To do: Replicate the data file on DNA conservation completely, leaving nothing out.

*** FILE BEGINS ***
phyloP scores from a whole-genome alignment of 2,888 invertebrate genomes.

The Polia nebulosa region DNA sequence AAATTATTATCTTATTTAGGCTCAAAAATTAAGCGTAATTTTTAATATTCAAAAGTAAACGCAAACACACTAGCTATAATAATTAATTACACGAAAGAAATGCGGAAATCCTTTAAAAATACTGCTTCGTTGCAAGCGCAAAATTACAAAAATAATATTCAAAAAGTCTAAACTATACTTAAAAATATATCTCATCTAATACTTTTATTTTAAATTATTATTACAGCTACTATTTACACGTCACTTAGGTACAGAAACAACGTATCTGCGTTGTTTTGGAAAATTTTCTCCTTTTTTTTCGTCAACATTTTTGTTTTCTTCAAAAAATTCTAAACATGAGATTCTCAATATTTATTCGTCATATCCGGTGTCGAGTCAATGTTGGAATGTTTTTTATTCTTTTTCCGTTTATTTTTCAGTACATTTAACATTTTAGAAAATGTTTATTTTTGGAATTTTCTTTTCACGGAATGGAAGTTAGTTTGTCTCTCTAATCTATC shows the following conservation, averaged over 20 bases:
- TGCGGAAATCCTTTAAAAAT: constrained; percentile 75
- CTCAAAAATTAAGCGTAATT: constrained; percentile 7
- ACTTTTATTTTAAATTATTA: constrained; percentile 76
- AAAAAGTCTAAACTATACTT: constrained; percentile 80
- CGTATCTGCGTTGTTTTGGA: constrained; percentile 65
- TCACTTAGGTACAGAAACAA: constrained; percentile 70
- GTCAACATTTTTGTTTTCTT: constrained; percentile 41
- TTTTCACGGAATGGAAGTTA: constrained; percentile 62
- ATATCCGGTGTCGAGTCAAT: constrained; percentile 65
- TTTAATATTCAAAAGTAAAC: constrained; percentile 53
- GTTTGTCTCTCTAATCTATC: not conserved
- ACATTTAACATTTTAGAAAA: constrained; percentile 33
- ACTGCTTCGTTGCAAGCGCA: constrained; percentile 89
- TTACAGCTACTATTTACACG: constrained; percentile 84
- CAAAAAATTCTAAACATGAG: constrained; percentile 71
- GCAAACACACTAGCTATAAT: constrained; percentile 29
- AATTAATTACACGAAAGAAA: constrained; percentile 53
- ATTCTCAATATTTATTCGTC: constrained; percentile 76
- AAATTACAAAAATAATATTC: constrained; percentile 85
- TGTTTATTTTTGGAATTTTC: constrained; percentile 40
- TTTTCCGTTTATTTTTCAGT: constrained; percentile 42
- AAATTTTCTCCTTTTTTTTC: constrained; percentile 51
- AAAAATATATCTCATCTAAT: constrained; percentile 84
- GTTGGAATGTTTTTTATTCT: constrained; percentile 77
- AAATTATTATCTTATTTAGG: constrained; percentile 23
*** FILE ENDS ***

phyloP scores from a whole-genome alignment of 2,888 invertebrate genomes.

The Polia nebulosa region DNA sequence AAATTATTATCTTATTTAGGCTCAAAAATTAAGCGTAATTTTTAATATTCAAAAGTAAACGCAAACACACTAGCTATAATAATTAATTACACGAAAGAAATGCGGAAATCCTTTAAAAATACTGCTTCGTTGCAAGCGCAAAATTACAAAAATAATATTCAAAAAGTCTAAACTATACTTAAAAATATATCTCATCTAATACTTTTATTTTAAATTATTATTACAGCTACTATTTACACGTCACTTAGGTACAGAAACAACGTATCTGCGTTGTTTTGGAAAATTTTCTCCTTTTTTTTCGTCAACATTTTTGTTTTCTTCAAAAAATTCTAAACATGAGATTCTCAATATTTATTCGTCATATCCGGTGTCGAGTCAATGTTGGAATGTTTTTTATTCTTTTTCCGTTTATTTTTCAGTACATTTAACATTTTAGAAAATGTTTATTTTTGGAATTTTCTTTTCACGGAATGGAAGTTAGTTTGTCTCTCTAATCTATC shows the following conservation, averaged over 20 bases:
- TGCGGAAATCCTTTAAAAAT: constrained; percentile 75
- CTCAAAAATTAAGCGTAATT: constrained; percentile 7
- ACTTTTATTTTAAATTATTA: constrained; percentile 76
- AAAAAGTCTAAACTATACTT: constrained; percentile 80
- CGTATCTGCGTTGTTTTGGA: constrained; percentile 65
- TCACTTAGGTACAGAAACAA: constrained; percentile 70
- GTCAACATTTTTGTTTTCTT: constrained; percentile 41
- TTTTCACGGAATGGAAGTTA: constrained; percentile 62
- ATATCCGGTGTCGAGTCAAT: constrained; percentile 65
- TTTAATATTCAAAAGTAAAC: constrained; percentile 53
- GTTTGTCTCTCTAATCTATC: not conserved
- ACATTTAACATTTTAGAAAA: constrained; percentile 33
- ACTGCTTCGTTGCAAGCGCA: constrained; percentile 89
- TTACAGCTACTATTTACACG: constrained; percentile 84
- CAAAAAATTCTAAACATGAG: constrained; percentile 71
- GCAAACACACTAGCTATAAT: constrained; percentile 29
- AATTAATTACACGAAAGAAA: constrained; percentile 53
- ATTCTCAATATTTATTCGTC: constrained; percentile 76
- AAATTACAAAAATAATATTC: constrained; percentile 85
- TGTTTATTTTTGGAATTTTC: constrained; percentile 40
- TTTTCCGTTTATTTTTCAGT: constrained; percentile 42
- AAATTTTCTCCTTTTTTTTC: constrained; percentile 51
- AAAAATATATCTCATCTAAT: constrained; percentile 84
- GTTGGAATGTTTTTTATTCT: constrained; percentile 77
- AAATTATTATCTTATTTAGG: constrained; percentile 23